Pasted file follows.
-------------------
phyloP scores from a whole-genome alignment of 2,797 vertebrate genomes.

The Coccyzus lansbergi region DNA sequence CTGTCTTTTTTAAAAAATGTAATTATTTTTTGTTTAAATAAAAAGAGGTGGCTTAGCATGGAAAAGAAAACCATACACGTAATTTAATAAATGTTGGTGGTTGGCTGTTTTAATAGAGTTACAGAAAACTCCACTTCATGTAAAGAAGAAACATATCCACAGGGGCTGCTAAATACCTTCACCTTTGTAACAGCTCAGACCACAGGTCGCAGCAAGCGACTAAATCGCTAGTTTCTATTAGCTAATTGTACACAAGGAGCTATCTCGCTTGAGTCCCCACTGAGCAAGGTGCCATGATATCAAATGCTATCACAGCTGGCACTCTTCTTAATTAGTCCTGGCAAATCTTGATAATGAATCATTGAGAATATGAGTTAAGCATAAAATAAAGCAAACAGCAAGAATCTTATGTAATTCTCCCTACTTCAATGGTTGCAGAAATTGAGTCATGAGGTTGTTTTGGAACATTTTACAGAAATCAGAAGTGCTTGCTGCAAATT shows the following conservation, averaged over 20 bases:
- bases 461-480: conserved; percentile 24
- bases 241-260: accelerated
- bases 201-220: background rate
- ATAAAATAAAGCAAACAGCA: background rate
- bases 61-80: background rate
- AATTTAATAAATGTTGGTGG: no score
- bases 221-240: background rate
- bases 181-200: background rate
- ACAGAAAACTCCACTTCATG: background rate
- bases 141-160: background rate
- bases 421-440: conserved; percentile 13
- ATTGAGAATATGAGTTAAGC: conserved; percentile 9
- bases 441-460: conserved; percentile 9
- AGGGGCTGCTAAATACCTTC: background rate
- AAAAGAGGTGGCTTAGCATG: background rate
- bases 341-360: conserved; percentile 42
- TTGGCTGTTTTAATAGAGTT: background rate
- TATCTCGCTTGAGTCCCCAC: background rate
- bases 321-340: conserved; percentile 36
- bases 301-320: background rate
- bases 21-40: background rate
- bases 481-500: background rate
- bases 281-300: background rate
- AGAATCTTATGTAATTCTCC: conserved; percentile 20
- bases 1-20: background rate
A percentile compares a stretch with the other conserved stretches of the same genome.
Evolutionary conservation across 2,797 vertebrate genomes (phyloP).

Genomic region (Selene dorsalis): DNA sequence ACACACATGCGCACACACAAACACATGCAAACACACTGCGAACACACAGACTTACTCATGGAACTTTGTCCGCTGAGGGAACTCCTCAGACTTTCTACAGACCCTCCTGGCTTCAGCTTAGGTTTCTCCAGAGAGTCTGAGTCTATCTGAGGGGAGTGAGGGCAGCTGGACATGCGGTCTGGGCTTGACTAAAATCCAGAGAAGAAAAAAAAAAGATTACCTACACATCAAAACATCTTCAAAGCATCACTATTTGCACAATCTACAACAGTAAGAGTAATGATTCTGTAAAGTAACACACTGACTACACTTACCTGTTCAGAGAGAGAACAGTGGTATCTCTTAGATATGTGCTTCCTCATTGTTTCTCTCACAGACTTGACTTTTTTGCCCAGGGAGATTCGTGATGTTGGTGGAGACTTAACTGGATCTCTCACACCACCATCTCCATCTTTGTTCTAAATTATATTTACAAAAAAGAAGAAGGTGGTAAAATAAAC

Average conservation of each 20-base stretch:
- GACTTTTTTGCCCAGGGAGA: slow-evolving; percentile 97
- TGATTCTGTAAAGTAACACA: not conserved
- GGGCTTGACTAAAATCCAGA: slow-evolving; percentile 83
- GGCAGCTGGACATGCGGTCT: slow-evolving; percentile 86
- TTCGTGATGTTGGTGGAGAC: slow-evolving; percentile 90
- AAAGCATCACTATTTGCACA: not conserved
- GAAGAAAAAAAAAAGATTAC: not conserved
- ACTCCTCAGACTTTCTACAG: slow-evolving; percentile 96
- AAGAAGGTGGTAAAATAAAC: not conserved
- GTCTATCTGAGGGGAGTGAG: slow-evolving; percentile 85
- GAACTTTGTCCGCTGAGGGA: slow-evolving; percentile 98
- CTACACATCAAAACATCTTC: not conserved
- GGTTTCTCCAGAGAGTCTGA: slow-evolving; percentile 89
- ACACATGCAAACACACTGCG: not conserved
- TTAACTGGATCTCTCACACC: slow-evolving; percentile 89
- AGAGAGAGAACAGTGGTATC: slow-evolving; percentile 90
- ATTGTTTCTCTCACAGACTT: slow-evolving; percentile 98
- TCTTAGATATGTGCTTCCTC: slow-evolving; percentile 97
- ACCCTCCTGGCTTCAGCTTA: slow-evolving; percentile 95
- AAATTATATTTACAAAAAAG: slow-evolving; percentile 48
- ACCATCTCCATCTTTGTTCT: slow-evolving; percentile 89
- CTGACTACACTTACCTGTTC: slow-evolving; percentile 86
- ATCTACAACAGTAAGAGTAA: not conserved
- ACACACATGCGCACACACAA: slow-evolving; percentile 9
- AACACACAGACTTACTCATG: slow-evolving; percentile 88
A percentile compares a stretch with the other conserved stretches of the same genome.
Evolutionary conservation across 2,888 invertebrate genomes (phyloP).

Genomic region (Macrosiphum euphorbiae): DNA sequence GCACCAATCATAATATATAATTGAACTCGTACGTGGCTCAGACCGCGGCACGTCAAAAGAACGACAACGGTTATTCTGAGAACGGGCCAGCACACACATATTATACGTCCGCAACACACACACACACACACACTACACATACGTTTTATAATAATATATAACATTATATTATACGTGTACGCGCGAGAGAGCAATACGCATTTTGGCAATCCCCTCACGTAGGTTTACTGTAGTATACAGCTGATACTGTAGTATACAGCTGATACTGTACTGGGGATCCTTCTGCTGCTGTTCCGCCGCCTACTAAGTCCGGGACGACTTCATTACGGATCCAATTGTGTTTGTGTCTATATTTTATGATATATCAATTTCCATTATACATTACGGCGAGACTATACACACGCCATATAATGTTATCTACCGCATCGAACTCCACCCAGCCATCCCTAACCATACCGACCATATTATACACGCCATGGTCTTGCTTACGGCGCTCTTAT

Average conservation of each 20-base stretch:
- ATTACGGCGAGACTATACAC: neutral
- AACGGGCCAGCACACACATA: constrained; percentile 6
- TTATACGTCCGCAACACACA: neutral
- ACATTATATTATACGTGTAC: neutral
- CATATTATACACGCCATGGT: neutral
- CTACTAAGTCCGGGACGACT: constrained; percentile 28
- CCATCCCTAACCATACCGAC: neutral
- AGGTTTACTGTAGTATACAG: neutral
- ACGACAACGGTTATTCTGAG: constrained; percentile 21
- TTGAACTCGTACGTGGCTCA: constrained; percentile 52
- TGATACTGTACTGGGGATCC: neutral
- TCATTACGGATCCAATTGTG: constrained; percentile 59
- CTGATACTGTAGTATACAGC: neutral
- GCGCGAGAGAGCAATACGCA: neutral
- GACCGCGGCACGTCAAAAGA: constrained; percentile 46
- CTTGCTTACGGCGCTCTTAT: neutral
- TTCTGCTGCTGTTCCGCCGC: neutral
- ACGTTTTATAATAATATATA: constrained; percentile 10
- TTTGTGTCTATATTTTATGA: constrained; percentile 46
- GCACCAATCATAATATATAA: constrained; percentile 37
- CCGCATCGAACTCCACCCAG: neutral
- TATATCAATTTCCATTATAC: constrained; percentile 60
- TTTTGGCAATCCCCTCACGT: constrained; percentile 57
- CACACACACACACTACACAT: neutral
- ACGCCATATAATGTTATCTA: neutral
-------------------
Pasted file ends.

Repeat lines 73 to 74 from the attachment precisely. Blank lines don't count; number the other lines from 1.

- CTGATACTGTAGTATACAGC: neutral
- GCGCGAGAGAGCAATACGCA: neutral